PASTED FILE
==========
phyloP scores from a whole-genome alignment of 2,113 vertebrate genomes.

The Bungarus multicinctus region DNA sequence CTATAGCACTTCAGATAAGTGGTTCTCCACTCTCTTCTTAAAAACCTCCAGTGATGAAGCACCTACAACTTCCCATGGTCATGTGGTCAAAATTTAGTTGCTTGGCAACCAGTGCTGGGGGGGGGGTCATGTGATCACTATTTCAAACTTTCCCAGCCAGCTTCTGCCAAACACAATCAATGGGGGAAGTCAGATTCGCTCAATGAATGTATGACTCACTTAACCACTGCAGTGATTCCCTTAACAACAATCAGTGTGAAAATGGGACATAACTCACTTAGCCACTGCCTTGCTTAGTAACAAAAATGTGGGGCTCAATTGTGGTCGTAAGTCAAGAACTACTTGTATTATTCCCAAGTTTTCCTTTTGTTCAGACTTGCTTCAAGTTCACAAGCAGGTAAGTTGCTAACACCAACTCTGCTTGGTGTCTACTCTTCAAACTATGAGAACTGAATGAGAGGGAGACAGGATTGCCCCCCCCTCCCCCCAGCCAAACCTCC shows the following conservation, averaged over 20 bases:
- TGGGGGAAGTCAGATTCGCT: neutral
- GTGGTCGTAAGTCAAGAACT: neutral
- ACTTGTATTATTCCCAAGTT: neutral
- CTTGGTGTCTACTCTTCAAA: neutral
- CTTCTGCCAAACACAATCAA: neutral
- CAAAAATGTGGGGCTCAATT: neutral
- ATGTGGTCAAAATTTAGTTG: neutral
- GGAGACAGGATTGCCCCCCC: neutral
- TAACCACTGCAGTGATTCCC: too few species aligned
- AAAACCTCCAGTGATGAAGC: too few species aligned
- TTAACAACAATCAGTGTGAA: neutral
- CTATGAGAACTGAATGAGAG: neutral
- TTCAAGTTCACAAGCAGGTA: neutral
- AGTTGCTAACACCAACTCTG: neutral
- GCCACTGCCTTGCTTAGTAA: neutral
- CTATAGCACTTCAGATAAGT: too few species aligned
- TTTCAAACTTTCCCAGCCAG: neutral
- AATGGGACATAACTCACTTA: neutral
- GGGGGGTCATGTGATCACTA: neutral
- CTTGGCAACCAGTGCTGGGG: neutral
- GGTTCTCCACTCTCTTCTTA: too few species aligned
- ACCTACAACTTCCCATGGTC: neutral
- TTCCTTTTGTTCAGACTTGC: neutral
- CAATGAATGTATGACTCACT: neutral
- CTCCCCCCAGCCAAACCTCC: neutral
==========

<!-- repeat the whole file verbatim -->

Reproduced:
phyloP scores from a whole-genome alignment of 2,113 vertebrate genomes.

The Bungarus multicinctus region DNA sequence CTATAGCACTTCAGATAAGTGGTTCTCCACTCTCTTCTTAAAAACCTCCAGTGATGAAGCACCTACAACTTCCCATGGTCATGTGGTCAAAATTTAGTTGCTTGGCAACCAGTGCTGGGGGGGGGGTCATGTGATCACTATTTCAAACTTTCCCAGCCAGCTTCTGCCAAACACAATCAATGGGGGAAGTCAGATTCGCTCAATGAATGTATGACTCACTTAACCACTGCAGTGATTCCCTTAACAACAATCAGTGTGAAAATGGGACATAACTCACTTAGCCACTGCCTTGCTTAGTAACAAAAATGTGGGGCTCAATTGTGGTCGTAAGTCAAGAACTACTTGTATTATTCCCAAGTTTTCCTTTTGTTCAGACTTGCTTCAAGTTCACAAGCAGGTAAGTTGCTAACACCAACTCTGCTTGGTGTCTACTCTTCAAACTATGAGAACTGAATGAGAGGGAGACAGGATTGCCCCCCCCTCCCCCCAGCCAAACCTCC shows the following conservation, averaged over 20 bases:
- TGGGGGAAGTCAGATTCGCT: neutral
- GTGGTCGTAAGTCAAGAACT: neutral
- ACTTGTATTATTCCCAAGTT: neutral
- CTTGGTGTCTACTCTTCAAA: neutral
- CTTCTGCCAAACACAATCAA: neutral
- CAAAAATGTGGGGCTCAATT: neutral
- ATGTGGTCAAAATTTAGTTG: neutral
- GGAGACAGGATTGCCCCCCC: neutral
- TAACCACTGCAGTGATTCCC: too few species aligned
- AAAACCTCCAGTGATGAAGC: too few species aligned
- TTAACAACAATCAGTGTGAA: neutral
- CTATGAGAACTGAATGAGAG: neutral
- TTCAAGTTCACAAGCAGGTA: neutral
- AGTTGCTAACACCAACTCTG: neutral
- GCCACTGCCTTGCTTAGTAA: neutral
- CTATAGCACTTCAGATAAGT: too few species aligned
- TTTCAAACTTTCCCAGCCAG: neutral
- AATGGGACATAACTCACTTA: neutral
- GGGGGGTCATGTGATCACTA: neutral
- CTTGGCAACCAGTGCTGGGG: neutral
- GGTTCTCCACTCTCTTCTTA: too few species aligned
- ACCTACAACTTCCCATGGTC: neutral
- TTCCTTTTGTTCAGACTTGC: neutral
- CAATGAATGTATGACTCACT: neutral
- CTCCCCCCAGCCAAACCTCC: neutral